What is this school of ethics called?

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BertNewton
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What is this school of ethics called?

Post by BertNewton » July 22nd, 2020, 5:04 am

Hi,

Long ago I came across (I vaguely remember doing, at least) a school of ethics that was somewhat like utilitarianism but instead of favouirng the maximum pleasure it attempted to favour the most just. The reason why I am asking is because I thought up some principles of morality, thought it was cool, then thought it may exist already. It goes like:

I was trying to think of how morality could be objective because moral relativism (or should I say, moral relativists) make me uncomfortable. I know it's wrong that a religion causes people to throw homosexuals from rooftops because they are homosexual, or throw acid in the face of a child for reading a book, and I know how (the pleasure principle) but I can't justify how to give imperatives without being subjective.

Then wondered why objectivity wasn't used in subjective morality anyhow? That is, why don't we use science (as much as we can) to resolve moral issues? I know this has been said before and I do like the work of Sam Harris but I'm not sure if he quite nails this point. We do this every day in courthouses. If someone is suspected of murder they are given a trial where as much evidence is given to help find the truth. And while subjectivity will no doubt creep in, it does replicate somewhat the scientific method; at least they are looking for facts, as much as possible. Why not in ethics?

The reason why I feel uncomfortable with moral relativists is because they generally end up taking one of two stances regarding harm:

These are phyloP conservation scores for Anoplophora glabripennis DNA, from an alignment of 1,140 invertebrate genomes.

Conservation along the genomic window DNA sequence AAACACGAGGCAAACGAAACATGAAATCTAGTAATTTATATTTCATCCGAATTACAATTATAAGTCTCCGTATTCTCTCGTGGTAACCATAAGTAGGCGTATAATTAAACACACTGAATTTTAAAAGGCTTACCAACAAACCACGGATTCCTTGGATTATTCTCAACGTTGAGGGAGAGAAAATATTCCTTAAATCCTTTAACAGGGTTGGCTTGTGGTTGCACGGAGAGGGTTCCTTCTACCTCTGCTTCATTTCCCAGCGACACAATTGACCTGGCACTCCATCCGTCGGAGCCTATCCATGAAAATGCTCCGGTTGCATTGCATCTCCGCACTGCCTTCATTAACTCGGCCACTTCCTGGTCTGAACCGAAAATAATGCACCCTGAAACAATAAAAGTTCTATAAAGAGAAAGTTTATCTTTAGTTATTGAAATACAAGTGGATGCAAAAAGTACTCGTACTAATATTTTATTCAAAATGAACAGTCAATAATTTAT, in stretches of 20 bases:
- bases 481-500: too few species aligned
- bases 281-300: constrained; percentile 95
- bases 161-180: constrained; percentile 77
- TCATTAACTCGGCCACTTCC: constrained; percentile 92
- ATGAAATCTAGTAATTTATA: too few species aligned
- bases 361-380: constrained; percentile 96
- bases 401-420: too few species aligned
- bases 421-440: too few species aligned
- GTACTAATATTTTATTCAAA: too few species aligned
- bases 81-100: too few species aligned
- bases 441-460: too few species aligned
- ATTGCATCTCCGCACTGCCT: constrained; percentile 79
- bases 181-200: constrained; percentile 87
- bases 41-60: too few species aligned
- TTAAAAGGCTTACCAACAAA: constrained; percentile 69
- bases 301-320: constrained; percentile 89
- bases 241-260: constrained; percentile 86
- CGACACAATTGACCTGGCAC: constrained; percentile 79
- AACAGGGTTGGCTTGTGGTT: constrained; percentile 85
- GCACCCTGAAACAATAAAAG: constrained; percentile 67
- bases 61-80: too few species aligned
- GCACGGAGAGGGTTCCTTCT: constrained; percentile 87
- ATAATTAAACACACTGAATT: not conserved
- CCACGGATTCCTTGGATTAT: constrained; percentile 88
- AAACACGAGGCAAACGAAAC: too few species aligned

• It's all in the eye of the beholder. The Charlie Hebdo cartoonists deserved to die because they offended someones religion
or
  • I believe it's wrong because my society told me so, but they believe it's right because that's what their society told them so, so I can make no objective claims against it.
What if?.....We use science to find the cause of a harmful action and dismiss highly subjective claims in favour of objective facts?

In Papua New Guinea it is traditional for tribal men to accuse woman of witchcraft if a village member dies prematurely. They then torture the accused with burning irons for days on end. In Islam they kill homosexuals, apostates, and rape non-believers, in Christianity they circumcise, etc. All these actions can be scientifically proven to be incorrect: The PNG person who died prematurely can have an autopsy (this has actually been done, and of course, they find the man died of natural causes), the Islamists act on a subjective source, and is there any evidence circumcision is beneficial?

Now I'm not saying we should go and invade those countries and sort them out, but rather, now moral relativists can have the following attitude towards harmful behaviour:
  • I don't believe it's correct and it can objectively proven by science
...and I will feel a lot more comfortable around my fellow moral relativists. Anyway, that is a long way of asking: does a system like this already exist or something close?

Thanks.

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Re: What is this school of ethics called?

Post by Pattern-chaser » July 23rd, 2020, 9:44 am

As one example: please describe objectively why it is morally wrong to "throw homosexuals from rooftops". When you have your first answer, ask "why?" again, maybe five times. I think this will illustrate the difficulty of your chosen course.

Of course I do not condone throwing anyone off a roof, I condemn it, but on wholly subjective moral grounds. I am human, and I think and judge subjectively. It's what I am and what I do. ... It's what we are, and what we do. Objectivity is impartial, unbiased and mind-independent; humans are none of these things, although we can approach them a little if we try hard.
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Re: What is this school of ethics called?

Post by h_k_s » July 23rd, 2020, 7:20 pm

BertNewton wrote:
July 22nd, 2020, 5:04 am
Hi,